Link, Otto Paul resident of Palo Alto, California, formerly of Brooklyn Center, Minnesota died at his assisted living facility on Saturday, May 9, 2020 at the age of 91. After several months of declining health, Otto died peacefully at home with his loving and dedicated wife Jeanette and children by his side. Otto was born in St. Paul, Minnesota on June 12, 1928 to Otto Link and Julia Paulina (Pfeiffer) Link. Otto was the youngest of five children. Education was very important in the Link household and Otto continued his love for knowledge throughout his life and passed this love on to his children and grandson. Otto is survived by his loving family, his wife Jeanette Frances Link, son John Otto Link, daughter Barbra Frances Link, daughter-in-law Sophia Green, son-in-law Patrick Selmi and grandson Benjamin Link Selmi, his sister Jewel Ecklund and many other loving nieces, nephews and close friends. He was preceded in death by his parents, his brother Carl Link, sisters Catherine Hill and Ethel Louise Swandby. Otto played baseball at Humboldt High School in Saint Paul, was a pitcher and could bat right or left- handed and could hit anything thrown his direction. He played trumpet and performed in small dance groups and loved Stan Kenton, Maynard Ferguson and Louis Armstrong, and played reveille at midnight on many cold Minnesota New Year's eves as a yearly neighborhood ritual. Otto worked several jobs as a youth, carrying icebox ice at thirteen, working in a refrigerator factory, and at Swift's packing-house with his father. He put himself through college at the U of M by working full-time as a mail sorter in the Minneapolis Post Office where he met his lifelong friend Elmer Howard Zoff, both avid freethinkers. Otto graduated with a Bachelor of Arts in education and later a master's degree specializing in elementary reading and studied under noted early reading education Professor Theodor Clymer. At the U of M Otto met his future wife of 67 years, Jeanette Frances (Weiss) Link, and nothing kept them apart for more than a few days in those 67 years. Otto taught fourth and fifth grade in the Minneapolis Public School system, specialized in reading, and in summer school taught profoundly deaf children to read. He later held positions of Vice Principal and then Principal in the Minneapolis public schools. As a Vice Principal in the 1970s Otto was instrumental in the historic desegregation efforts integrating Hale and Field Schools. When meeting former students by chance, he could remember their full names 50 years after last seeing them - Otto had an astounding memory and a brilliant and inquisitive mind. Otto was forward thinking and humanistic educator, finding the positives in his students - he would say; "No test can capture what a student knows. Tests are poor representations of what a student understands. You need to talk to the student and get to know the student to get some understanding of their capabilities and potential." He retired from the Minneapolis Public School system after over 30 years of dedicated service, focusing on the importance of early literacy for children. He passed on the importance of education to his son John and daughter Barbra. Otto enjoyed boating, canoeing, motorcycle riding, reading, reading to his children, dinner parties with friends, working on his home in Brooklyn Center, family trips by car in the US and coaching baseball. Otto was a member of the ACLU, Freedom From Religion Foundation and the First Unitarian Society of Minneapolis. He loved his family, reading and life-long learning. He was dedicated to his family, friends, and community. He enjoyed repairing almost anything, camping, current events, and debating with others. Otto was interested in the world around him and enjoyed everything from Fellini films to the Rockford Files. He passed this curiosity and love of knowledge onto his family as well. He will truly be missed by all. In retirement Otto and Jeanette enjoyed bus tours in Europe where they made new friends, to Hawaii, Mexico and to visit their children in the various places they lived: Boston, Palo Alto, San Francisco, Chicago, Syracuse, Columbia SC and Windsor, Ontario, Canada, detouring to visit US President's libraries whenever possible, and visiting Otto's sister Ethel in Maiden Rock WI. A lifelong learner and a history buff, Otto was intrigued by words and language and always had a dictionary nearby. After Jeanette broke her hip in 2017, she and Otto left their Brooklyn Center home of 63 years and moved to an assisted living facility in Palo Alto California nearby their son. Before Otto returned to his assisted living facility from a recent two-day hospital stay the nurse told us that there would be a slight delay because "about 30 of the hospital staff wanted to say goodbye to your father - they like him so much" - Otto made connections with people everywhere he went. With Jeanette, he made many new friends among the caregivers and residents at their assisted living facility. Otto was a freethinker, humanist, feminist, educator, civil rights advocate and lovingly dedicated to his family. A celebration of Otto's life will take place virtually. If interested in attending please send your full name, relationship to Otto and email address to A weblink, phone call-in number and date will be emailed to you thereafter. People wishing to honor Otto's life-long commitment to social justice can make donations to the American Civil Liberties Union at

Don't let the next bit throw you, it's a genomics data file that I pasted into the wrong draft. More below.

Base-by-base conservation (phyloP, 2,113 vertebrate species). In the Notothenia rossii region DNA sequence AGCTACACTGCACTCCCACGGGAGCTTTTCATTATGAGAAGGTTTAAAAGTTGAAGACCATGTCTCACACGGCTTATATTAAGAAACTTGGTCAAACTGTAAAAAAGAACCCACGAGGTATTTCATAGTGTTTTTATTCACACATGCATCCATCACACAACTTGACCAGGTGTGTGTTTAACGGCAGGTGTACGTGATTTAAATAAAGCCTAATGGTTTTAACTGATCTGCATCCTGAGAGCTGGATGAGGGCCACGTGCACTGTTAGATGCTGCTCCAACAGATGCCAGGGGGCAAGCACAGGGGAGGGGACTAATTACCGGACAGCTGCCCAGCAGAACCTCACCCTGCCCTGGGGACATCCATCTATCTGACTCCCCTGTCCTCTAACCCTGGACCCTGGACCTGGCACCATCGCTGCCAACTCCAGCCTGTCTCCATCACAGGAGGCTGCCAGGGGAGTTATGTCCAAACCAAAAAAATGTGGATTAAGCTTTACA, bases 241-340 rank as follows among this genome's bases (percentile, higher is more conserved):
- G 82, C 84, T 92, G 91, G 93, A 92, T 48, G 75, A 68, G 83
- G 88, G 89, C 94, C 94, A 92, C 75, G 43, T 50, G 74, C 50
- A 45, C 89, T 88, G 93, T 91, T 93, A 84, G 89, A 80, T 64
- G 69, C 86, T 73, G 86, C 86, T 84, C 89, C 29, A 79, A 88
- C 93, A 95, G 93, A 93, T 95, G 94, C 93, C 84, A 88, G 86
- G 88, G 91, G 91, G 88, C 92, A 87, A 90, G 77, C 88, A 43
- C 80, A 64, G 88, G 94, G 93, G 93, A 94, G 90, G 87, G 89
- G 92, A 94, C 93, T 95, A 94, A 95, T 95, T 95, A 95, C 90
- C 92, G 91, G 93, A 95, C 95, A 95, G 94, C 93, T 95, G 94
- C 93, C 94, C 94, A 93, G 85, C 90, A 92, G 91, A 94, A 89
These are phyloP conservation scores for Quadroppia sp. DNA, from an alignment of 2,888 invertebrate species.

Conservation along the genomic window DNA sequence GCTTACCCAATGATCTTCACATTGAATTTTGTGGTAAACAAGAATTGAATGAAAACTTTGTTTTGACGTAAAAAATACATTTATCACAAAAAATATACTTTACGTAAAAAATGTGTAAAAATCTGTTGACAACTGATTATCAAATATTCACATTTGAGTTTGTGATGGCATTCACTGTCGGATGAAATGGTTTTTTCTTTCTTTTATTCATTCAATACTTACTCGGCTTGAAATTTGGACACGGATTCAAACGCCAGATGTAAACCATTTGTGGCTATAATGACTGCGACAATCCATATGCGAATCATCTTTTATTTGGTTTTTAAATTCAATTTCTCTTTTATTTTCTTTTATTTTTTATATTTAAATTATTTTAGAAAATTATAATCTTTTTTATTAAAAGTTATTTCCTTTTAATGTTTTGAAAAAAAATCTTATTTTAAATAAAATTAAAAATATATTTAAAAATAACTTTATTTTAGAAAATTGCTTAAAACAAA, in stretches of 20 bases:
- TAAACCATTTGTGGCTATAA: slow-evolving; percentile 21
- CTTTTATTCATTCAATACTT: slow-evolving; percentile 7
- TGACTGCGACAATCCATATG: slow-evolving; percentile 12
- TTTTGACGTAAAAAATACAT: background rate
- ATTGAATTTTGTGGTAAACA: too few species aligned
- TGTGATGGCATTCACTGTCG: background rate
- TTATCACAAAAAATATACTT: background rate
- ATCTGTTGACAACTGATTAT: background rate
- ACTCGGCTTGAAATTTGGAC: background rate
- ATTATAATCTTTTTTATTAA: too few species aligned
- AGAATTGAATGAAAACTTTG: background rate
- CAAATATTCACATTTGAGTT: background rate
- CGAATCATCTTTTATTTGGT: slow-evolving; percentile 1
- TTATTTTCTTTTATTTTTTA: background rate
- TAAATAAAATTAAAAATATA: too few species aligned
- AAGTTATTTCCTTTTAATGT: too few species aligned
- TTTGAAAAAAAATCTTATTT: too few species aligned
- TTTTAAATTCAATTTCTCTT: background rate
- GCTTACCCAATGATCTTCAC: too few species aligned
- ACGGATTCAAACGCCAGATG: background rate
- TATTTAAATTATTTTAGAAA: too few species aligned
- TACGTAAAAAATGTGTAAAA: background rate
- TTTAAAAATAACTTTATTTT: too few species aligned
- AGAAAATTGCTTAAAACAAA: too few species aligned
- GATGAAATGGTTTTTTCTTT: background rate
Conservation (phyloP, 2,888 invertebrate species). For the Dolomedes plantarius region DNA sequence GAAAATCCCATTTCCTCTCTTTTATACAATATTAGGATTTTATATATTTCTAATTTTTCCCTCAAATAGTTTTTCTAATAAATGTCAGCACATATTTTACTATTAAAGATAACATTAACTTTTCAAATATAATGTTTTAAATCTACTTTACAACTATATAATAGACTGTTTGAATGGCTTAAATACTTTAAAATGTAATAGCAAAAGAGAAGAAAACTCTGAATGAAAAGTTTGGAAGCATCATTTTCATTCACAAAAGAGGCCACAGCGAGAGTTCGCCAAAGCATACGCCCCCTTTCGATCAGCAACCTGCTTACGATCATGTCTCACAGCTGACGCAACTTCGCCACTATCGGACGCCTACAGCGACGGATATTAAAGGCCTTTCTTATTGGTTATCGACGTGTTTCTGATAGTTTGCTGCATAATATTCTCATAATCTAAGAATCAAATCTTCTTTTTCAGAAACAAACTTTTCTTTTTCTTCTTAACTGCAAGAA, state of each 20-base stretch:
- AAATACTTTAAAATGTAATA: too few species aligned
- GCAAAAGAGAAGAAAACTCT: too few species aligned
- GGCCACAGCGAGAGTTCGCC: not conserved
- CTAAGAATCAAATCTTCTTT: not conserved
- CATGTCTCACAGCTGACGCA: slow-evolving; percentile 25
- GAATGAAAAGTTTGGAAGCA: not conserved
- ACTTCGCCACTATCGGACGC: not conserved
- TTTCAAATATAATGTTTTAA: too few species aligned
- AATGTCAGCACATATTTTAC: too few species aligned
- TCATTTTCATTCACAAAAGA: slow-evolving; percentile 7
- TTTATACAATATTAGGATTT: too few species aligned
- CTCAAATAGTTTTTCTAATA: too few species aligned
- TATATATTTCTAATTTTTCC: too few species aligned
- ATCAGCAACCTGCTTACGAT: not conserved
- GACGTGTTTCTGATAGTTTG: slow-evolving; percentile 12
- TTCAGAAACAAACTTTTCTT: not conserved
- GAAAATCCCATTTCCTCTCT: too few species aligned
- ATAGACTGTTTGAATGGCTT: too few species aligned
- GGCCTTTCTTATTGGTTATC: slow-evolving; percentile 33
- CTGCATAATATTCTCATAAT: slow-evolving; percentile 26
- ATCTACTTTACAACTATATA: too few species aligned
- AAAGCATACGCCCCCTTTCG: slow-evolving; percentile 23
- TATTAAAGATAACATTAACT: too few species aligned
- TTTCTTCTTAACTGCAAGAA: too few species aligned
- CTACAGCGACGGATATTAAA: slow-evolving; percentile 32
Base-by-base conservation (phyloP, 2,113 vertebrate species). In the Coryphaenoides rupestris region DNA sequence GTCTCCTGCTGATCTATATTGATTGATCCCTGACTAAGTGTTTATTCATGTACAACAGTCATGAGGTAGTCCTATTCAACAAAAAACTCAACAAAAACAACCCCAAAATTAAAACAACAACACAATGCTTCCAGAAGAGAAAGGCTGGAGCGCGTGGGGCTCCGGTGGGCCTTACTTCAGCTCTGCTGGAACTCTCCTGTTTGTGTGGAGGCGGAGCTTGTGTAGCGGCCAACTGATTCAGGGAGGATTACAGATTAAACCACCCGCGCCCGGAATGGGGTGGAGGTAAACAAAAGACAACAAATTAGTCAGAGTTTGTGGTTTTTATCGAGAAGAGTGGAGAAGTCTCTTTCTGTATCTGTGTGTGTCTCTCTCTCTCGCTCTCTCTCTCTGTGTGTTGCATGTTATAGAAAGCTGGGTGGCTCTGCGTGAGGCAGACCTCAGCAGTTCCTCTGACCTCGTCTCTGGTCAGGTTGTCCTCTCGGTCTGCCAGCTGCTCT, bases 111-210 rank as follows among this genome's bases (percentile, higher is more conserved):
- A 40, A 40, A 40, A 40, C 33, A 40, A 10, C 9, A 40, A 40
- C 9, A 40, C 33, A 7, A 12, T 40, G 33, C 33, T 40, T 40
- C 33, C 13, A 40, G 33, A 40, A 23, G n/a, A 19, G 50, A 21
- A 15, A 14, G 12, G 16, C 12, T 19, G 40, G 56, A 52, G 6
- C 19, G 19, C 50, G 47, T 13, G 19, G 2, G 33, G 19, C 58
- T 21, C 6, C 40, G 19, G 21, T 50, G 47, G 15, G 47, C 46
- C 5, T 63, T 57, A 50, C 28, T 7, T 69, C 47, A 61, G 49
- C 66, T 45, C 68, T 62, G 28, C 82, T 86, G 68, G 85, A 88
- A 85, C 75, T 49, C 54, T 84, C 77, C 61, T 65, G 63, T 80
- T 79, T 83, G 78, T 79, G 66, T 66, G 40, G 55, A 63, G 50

Published on July 26, 2020